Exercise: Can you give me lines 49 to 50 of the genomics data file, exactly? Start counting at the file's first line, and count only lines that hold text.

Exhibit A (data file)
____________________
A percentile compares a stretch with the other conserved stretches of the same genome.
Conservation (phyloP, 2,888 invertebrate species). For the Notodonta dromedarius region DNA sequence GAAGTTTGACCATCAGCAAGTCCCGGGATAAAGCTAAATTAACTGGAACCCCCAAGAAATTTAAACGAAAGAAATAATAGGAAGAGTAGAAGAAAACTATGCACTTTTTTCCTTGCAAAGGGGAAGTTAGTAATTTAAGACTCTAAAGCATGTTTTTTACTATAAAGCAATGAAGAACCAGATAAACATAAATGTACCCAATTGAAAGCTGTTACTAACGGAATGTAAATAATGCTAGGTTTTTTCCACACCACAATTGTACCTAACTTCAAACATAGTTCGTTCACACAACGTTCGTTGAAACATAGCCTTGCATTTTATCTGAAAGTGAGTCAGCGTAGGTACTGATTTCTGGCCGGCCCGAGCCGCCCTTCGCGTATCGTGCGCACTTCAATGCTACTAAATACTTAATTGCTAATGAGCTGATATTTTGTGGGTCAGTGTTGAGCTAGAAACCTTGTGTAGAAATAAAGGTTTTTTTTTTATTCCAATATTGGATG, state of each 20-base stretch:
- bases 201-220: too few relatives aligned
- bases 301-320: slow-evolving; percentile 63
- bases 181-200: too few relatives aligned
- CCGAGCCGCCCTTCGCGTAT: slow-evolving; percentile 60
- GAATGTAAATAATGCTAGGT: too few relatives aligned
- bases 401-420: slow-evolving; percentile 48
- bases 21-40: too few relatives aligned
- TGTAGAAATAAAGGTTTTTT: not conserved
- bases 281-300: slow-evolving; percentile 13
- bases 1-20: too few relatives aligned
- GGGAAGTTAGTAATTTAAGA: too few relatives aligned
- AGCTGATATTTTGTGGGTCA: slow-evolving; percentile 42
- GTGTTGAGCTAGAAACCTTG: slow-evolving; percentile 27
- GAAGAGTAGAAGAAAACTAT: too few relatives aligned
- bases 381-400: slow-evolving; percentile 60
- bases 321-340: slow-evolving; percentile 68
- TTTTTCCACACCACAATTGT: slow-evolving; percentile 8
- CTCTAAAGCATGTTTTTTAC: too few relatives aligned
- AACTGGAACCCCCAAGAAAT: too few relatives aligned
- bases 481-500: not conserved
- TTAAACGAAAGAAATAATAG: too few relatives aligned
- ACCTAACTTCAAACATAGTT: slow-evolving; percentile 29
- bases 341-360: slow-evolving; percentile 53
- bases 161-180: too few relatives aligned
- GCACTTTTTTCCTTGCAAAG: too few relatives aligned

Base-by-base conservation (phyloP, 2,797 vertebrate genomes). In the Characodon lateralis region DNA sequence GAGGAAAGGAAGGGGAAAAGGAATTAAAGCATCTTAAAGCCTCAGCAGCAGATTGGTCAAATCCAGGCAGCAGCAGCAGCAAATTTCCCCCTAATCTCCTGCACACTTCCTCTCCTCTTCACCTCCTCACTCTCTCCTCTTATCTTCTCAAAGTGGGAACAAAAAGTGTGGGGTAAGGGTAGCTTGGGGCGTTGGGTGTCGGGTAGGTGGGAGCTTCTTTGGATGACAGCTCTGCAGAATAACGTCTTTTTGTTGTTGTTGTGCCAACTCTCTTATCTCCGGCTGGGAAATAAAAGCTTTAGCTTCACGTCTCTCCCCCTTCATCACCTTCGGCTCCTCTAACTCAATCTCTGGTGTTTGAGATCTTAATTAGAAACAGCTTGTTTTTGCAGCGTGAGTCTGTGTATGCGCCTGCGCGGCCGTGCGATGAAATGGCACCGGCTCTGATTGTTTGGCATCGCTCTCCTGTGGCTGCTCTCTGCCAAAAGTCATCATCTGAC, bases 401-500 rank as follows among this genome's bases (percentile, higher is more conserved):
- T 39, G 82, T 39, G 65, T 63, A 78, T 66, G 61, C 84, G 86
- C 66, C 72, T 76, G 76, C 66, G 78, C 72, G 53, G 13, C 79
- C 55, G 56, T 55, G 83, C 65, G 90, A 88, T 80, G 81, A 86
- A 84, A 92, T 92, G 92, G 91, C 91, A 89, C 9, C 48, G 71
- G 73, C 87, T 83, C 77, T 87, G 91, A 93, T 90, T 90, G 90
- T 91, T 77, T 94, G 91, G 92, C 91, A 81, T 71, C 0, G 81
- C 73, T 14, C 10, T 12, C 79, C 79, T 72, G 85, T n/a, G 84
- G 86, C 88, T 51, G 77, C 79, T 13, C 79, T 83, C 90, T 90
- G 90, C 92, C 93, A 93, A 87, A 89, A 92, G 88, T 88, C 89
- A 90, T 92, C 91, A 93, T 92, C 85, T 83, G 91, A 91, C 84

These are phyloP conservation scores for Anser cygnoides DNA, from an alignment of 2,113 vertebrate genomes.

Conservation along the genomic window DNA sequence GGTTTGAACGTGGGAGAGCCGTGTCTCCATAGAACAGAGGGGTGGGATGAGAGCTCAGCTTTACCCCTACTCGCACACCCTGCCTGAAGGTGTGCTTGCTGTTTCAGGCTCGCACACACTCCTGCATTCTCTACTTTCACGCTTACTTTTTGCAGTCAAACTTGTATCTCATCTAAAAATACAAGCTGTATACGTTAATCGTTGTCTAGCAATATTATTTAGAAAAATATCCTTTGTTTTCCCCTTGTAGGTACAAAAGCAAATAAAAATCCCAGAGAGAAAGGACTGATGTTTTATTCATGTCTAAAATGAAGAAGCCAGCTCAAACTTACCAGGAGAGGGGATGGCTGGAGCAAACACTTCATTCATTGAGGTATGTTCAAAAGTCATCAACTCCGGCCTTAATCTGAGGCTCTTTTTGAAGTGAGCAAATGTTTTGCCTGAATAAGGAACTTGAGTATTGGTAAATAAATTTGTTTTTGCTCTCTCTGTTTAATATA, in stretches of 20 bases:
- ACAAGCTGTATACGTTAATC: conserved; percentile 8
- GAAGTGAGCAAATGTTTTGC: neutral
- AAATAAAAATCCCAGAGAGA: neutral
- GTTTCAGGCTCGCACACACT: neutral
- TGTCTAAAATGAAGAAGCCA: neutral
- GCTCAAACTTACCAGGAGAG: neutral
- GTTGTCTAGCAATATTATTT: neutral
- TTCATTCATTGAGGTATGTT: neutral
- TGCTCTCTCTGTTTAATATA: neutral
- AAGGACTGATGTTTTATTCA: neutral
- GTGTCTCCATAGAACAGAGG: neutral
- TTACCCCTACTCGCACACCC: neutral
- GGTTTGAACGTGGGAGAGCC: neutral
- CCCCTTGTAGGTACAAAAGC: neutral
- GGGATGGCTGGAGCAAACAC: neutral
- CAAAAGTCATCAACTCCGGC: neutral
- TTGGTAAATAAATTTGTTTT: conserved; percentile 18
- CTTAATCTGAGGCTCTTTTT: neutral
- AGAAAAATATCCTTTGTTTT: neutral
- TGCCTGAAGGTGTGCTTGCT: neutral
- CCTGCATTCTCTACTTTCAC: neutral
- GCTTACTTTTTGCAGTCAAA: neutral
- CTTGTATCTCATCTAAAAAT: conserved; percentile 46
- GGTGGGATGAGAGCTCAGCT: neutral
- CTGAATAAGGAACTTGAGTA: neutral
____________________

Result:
- TGCTCTCTCTGTTTAATATA: neutral
- AAGGACTGATGTTTTATTCA: neutral